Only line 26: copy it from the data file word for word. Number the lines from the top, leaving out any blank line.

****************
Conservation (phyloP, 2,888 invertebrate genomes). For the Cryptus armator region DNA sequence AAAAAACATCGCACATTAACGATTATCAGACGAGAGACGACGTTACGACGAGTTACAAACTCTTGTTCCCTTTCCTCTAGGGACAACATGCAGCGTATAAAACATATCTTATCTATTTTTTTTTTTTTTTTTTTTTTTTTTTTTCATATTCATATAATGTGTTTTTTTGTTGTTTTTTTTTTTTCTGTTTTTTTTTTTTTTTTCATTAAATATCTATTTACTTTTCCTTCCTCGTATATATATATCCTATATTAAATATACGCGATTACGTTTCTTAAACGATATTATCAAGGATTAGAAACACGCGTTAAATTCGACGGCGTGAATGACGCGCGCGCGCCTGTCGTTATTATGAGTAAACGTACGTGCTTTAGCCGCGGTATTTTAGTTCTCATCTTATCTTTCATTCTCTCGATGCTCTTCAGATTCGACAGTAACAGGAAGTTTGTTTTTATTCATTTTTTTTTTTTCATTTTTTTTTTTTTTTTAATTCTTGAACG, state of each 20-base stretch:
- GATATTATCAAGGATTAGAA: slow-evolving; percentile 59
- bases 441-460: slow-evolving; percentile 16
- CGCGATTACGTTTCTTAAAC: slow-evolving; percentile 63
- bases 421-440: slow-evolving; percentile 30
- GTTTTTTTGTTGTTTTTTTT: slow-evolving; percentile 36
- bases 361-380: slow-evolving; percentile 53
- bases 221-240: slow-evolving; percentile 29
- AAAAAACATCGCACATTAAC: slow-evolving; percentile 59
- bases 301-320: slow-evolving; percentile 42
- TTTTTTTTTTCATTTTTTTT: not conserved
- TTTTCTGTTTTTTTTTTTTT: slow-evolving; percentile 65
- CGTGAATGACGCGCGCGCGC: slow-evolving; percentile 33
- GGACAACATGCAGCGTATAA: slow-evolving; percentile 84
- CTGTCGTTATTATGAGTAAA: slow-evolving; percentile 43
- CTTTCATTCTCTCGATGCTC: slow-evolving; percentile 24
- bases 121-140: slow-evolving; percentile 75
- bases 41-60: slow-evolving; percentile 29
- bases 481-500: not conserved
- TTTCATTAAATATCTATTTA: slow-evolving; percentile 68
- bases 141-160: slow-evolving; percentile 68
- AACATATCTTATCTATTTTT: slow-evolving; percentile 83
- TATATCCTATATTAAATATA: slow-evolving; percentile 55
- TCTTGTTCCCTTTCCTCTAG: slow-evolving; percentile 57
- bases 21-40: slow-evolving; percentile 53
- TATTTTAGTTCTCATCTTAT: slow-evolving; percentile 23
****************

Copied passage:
- TATTTTAGTTCTCATCTTAT: slow-evolving; percentile 23